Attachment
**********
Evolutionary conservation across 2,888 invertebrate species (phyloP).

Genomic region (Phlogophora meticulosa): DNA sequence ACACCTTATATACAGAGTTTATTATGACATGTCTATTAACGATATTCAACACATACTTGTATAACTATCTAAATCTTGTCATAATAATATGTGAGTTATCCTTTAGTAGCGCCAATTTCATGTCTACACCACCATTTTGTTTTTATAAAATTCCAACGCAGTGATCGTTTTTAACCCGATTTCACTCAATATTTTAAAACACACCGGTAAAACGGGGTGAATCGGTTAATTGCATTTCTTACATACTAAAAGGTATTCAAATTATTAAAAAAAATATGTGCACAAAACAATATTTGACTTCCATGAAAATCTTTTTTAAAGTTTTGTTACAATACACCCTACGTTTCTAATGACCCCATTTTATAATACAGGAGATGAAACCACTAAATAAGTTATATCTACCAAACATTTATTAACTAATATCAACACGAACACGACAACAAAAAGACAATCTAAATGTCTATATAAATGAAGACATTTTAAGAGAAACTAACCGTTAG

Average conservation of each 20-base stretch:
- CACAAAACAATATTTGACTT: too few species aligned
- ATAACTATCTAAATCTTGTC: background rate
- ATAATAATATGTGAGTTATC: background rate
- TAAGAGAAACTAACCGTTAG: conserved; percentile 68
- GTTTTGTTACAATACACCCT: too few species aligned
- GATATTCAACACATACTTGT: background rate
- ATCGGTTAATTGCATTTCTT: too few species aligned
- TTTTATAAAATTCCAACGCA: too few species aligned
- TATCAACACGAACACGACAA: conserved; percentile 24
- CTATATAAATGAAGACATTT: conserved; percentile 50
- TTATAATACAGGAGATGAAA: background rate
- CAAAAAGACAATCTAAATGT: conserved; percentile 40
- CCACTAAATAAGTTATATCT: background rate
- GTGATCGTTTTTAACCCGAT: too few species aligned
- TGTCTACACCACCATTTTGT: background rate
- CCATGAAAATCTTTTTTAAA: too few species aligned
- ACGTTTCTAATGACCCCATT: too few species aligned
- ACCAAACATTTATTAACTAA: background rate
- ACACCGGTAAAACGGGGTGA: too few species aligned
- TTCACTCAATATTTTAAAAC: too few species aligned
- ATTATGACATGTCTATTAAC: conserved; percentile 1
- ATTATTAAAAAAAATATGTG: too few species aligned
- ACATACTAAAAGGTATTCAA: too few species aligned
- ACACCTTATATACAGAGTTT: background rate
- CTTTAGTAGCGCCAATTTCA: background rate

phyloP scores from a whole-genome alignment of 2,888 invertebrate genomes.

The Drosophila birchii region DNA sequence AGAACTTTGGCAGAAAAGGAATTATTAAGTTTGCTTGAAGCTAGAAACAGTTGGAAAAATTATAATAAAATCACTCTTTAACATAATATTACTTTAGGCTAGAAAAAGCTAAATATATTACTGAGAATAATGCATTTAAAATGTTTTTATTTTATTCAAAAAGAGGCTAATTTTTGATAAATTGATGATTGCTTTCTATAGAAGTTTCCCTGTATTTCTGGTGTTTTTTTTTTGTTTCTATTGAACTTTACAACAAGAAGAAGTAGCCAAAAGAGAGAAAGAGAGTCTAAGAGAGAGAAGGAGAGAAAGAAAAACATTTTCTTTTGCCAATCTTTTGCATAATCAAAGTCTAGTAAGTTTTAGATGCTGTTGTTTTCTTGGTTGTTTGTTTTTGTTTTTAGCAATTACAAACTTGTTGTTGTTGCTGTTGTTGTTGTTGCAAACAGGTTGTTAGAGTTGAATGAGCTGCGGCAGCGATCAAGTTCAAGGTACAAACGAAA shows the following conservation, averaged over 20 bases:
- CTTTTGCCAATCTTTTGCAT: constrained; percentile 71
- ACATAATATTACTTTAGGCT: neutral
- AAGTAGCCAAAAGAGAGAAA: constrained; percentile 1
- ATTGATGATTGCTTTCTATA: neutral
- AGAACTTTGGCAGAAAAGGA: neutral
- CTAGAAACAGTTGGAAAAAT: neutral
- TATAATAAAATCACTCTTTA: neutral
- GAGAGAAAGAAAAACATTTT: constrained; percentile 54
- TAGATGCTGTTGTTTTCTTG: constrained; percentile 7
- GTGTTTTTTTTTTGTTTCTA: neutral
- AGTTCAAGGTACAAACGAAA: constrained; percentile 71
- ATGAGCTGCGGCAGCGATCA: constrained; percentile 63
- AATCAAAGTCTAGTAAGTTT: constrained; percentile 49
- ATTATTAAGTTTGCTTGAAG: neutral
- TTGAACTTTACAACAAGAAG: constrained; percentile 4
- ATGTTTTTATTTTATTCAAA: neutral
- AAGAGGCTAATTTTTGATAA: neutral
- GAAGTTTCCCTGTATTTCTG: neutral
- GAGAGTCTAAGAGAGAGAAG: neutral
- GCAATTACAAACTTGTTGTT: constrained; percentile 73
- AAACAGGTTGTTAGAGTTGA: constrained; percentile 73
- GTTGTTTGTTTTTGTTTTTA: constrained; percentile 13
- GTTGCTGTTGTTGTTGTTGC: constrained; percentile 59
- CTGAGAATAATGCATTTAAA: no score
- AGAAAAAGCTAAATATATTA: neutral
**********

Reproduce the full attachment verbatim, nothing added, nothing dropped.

Evolutionary conservation across 2,888 invertebrate species (phyloP).

Genomic region (Phlogophora meticulosa): DNA sequence ACACCTTATATACAGAGTTTATTATGACATGTCTATTAACGATATTCAACACATACTTGTATAACTATCTAAATCTTGTCATAATAATATGTGAGTTATCCTTTAGTAGCGCCAATTTCATGTCTACACCACCATTTTGTTTTTATAAAATTCCAACGCAGTGATCGTTTTTAACCCGATTTCACTCAATATTTTAAAACACACCGGTAAAACGGGGTGAATCGGTTAATTGCATTTCTTACATACTAAAAGGTATTCAAATTATTAAAAAAAATATGTGCACAAAACAATATTTGACTTCCATGAAAATCTTTTTTAAAGTTTTGTTACAATACACCCTACGTTTCTAATGACCCCATTTTATAATACAGGAGATGAAACCACTAAATAAGTTATATCTACCAAACATTTATTAACTAATATCAACACGAACACGACAACAAAAAGACAATCTAAATGTCTATATAAATGAAGACATTTTAAGAGAAACTAACCGTTAG

Average conservation of each 20-base stretch:
- CACAAAACAATATTTGACTT: too few species aligned
- ATAACTATCTAAATCTTGTC: background rate
- ATAATAATATGTGAGTTATC: background rate
- TAAGAGAAACTAACCGTTAG: conserved; percentile 68
- GTTTTGTTACAATACACCCT: too few species aligned
- GATATTCAACACATACTTGT: background rate
- ATCGGTTAATTGCATTTCTT: too few species aligned
- TTTTATAAAATTCCAACGCA: too few species aligned
- TATCAACACGAACACGACAA: conserved; percentile 24
- CTATATAAATGAAGACATTT: conserved; percentile 50
- TTATAATACAGGAGATGAAA: background rate
- CAAAAAGACAATCTAAATGT: conserved; percentile 40
- CCACTAAATAAGTTATATCT: background rate
- GTGATCGTTTTTAACCCGAT: too few species aligned
- TGTCTACACCACCATTTTGT: background rate
- CCATGAAAATCTTTTTTAAA: too few species aligned
- ACGTTTCTAATGACCCCATT: too few species aligned
- ACCAAACATTTATTAACTAA: background rate
- ACACCGGTAAAACGGGGTGA: too few species aligned
- TTCACTCAATATTTTAAAAC: too few species aligned
- ATTATGACATGTCTATTAAC: conserved; percentile 1
- ATTATTAAAAAAAATATGTG: too few species aligned
- ACATACTAAAAGGTATTCAA: too few species aligned
- ACACCTTATATACAGAGTTT: background rate
- CTTTAGTAGCGCCAATTTCA: background rate

phyloP scores from a whole-genome alignment of 2,888 invertebrate genomes.

The Drosophila birchii region DNA sequence AGAACTTTGGCAGAAAAGGAATTATTAAGTTTGCTTGAAGCTAGAAACAGTTGGAAAAATTATAATAAAATCACTCTTTAACATAATATTACTTTAGGCTAGAAAAAGCTAAATATATTACTGAGAATAATGCATTTAAAATGTTTTTATTTTATTCAAAAAGAGGCTAATTTTTGATAAATTGATGATTGCTTTCTATAGAAGTTTCCCTGTATTTCTGGTGTTTTTTTTTTGTTTCTATTGAACTTTACAACAAGAAGAAGTAGCCAAAAGAGAGAAAGAGAGTCTAAGAGAGAGAAGGAGAGAAAGAAAAACATTTTCTTTTGCCAATCTTTTGCATAATCAAAGTCTAGTAAGTTTTAGATGCTGTTGTTTTCTTGGTTGTTTGTTTTTGTTTTTAGCAATTACAAACTTGTTGTTGTTGCTGTTGTTGTTGTTGCAAACAGGTTGTTAGAGTTGAATGAGCTGCGGCAGCGATCAAGTTCAAGGTACAAACGAAA shows the following conservation, averaged over 20 bases:
- CTTTTGCCAATCTTTTGCAT: constrained; percentile 71
- ACATAATATTACTTTAGGCT: neutral
- AAGTAGCCAAAAGAGAGAAA: constrained; percentile 1
- ATTGATGATTGCTTTCTATA: neutral
- AGAACTTTGGCAGAAAAGGA: neutral
- CTAGAAACAGTTGGAAAAAT: neutral
- TATAATAAAATCACTCTTTA: neutral
- GAGAGAAAGAAAAACATTTT: constrained; percentile 54
- TAGATGCTGTTGTTTTCTTG: constrained; percentile 7
- GTGTTTTTTTTTTGTTTCTA: neutral
- AGTTCAAGGTACAAACGAAA: constrained; percentile 71
- ATGAGCTGCGGCAGCGATCA: constrained; percentile 63
- AATCAAAGTCTAGTAAGTTT: constrained; percentile 49
- ATTATTAAGTTTGCTTGAAG: neutral
- TTGAACTTTACAACAAGAAG: constrained; percentile 4
- ATGTTTTTATTTTATTCAAA: neutral
- AAGAGGCTAATTTTTGATAA: neutral
- GAAGTTTCCCTGTATTTCTG: neutral
- GAGAGTCTAAGAGAGAGAAG: neutral
- GCAATTACAAACTTGTTGTT: constrained; percentile 73
- AAACAGGTTGTTAGAGTTGA: constrained; percentile 73
- GTTGTTTGTTTTTGTTTTTA: constrained; percentile 13
- GTTGCTGTTGTTGTTGTTGC: constrained; percentile 59
- CTGAGAATAATGCATTTAAA: no score
- AGAAAAAGCTAAATATATTA: neutral